The marker known as an anaplastic lymphoma kinase (ALK) translocation has been all over the lung cancer news in recent weeks, most notably in the setting of being the marker in about 4% of patients with non-small cell lung cancer (NSCLC) that is correlated with a high probability of response to the ALK inhibitor crizotinib, which was just approved by the FDA for patients whose tumors demonstrate this marker on a test in a central reference laboratory.
The following is the edited transcript and figures from a webinar presentation made by Dr. Heather Wakelee, medical oncologist and Associate Professor at Stanford Cancer Center, on Never-Smokers and Gender Differences in Lung Cancer.
Expert Case Discussion with Drs. Hensing & Jackman, Molecular Markers & Sequencing Therapy for Advanced Squamous Cell NSCLC
Several weeks ago, my colleagues Dr. Tom Hensing from North Shore Health System in Chicago, affiliated with the University of Chicago, and Dr. David Jackman from Dana Farber Cancer Institute in Boston, were kind enough to take the time to go over a series of cases in a webinar format. We reviewed the time line of several patients with advanced NSCLC, focusing on two central questions:
1) For various clinical situations, which molecular markers would you be inclined to recommend?
I thought I'd just take a moment to talk about what I'm finding with regard to ALK rearrangements in patients with NSCLC (see here for review). I hope and expect that there will be more to learn at the ASCO conference in early June, either in the setting of official presentations on the subject or through informal discussions with my colleagues who are also involved with this work.
I'm very pleased to offer the excellent podcast produced from the recent webinar by Dr. Suresh Ramalingam, a leader in the lung cancer field who heads the Thoracic Oncology Program at Emory University in Atlanta. He's also a good friend I've known since our fellowship training days, and he was kind and generous enough to refuse the honorarium we offered for his participation, instead requesting that it be donated back and used for other GRACE programs. Instead, he was happy to do this entirely out of a commitment to the lung cancer community.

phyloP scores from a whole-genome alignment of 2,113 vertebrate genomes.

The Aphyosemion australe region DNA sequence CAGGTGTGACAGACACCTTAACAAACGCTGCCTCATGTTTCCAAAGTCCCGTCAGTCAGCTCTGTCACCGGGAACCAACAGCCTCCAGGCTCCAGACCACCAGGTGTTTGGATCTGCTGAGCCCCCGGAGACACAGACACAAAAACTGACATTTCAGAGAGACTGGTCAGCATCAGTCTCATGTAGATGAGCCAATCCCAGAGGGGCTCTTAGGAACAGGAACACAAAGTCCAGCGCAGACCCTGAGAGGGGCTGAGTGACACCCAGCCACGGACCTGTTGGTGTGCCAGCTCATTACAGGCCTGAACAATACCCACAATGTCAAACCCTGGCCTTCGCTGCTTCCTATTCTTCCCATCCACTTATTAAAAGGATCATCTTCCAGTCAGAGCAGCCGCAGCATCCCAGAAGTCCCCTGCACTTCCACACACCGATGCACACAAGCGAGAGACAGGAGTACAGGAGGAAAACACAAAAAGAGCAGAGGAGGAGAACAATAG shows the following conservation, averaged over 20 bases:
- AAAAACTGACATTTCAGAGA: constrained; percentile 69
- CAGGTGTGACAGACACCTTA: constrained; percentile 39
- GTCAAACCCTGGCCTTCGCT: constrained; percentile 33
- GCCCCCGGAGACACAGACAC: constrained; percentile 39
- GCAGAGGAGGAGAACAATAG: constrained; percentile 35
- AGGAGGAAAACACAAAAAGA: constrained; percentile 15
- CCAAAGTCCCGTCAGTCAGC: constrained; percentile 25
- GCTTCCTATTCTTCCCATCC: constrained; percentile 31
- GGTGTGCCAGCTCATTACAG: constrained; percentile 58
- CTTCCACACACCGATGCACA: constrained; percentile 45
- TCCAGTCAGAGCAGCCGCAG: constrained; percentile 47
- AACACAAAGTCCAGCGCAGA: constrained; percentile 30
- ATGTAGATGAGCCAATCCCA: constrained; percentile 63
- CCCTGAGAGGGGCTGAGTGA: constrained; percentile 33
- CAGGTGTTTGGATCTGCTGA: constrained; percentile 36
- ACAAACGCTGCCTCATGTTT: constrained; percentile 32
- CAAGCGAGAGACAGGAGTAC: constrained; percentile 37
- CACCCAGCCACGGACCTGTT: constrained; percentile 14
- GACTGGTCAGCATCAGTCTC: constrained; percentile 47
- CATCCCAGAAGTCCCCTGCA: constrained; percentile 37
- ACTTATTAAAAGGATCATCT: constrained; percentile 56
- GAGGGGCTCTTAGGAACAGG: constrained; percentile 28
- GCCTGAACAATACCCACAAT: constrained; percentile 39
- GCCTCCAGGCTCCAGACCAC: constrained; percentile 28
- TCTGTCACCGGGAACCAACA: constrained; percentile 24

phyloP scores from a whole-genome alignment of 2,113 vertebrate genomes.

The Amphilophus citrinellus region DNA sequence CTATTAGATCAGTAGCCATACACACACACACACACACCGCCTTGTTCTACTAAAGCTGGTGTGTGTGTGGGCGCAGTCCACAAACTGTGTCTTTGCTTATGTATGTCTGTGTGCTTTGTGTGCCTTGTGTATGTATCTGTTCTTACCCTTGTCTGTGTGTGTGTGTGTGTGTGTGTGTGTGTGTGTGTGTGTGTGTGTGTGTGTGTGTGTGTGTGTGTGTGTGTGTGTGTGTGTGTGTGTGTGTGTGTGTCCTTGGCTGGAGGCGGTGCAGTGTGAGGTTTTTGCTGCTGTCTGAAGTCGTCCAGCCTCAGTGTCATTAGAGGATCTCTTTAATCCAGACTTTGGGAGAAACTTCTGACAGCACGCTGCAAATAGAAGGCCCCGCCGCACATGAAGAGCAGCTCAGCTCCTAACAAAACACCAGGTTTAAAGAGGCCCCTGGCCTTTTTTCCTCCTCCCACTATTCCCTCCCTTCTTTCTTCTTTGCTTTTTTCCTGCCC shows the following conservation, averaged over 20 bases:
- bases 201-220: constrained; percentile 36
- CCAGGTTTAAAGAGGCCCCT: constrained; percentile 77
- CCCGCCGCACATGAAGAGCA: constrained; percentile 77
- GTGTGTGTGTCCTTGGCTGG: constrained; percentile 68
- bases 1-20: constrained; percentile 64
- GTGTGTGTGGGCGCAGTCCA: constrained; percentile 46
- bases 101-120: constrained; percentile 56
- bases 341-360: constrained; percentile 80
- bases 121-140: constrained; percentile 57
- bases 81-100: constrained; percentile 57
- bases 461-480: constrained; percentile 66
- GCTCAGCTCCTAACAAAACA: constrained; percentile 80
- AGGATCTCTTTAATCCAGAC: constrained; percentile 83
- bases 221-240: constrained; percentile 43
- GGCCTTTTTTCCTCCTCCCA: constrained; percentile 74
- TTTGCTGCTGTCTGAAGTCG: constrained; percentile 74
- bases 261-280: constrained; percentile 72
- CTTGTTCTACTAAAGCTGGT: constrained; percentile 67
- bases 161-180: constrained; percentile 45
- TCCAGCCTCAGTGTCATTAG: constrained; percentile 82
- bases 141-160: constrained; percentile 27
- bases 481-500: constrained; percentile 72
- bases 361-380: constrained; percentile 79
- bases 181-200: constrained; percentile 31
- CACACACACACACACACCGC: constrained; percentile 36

Last week, Dr. Ross Camidge from the University of Colorado joined me on a webinar entitled "One Size Does Not Fit All" in which he discussed the early work on ALK rearrangements and the novel agent PF-02341066 (now known as crizotinib) in particular, and the new era of molecularly defined practice of oncology in particular. This story has been widely considered to be among the most important in the field of lung cancer over the last few years, and Dr. Camidge did not disappoint.
We know that many people interested in the topics we discuss in our webinars may not be able to attend the live programs, but we're committed to offering our content to people as easily as possible. Accordingly, here is the podcast version of Dr. Pennell's very well received presentation on a range of molecular markers currently being used and others emerging in clinical trials as potential tools for the coming years.
Below you'll find the audio versions of the presentation.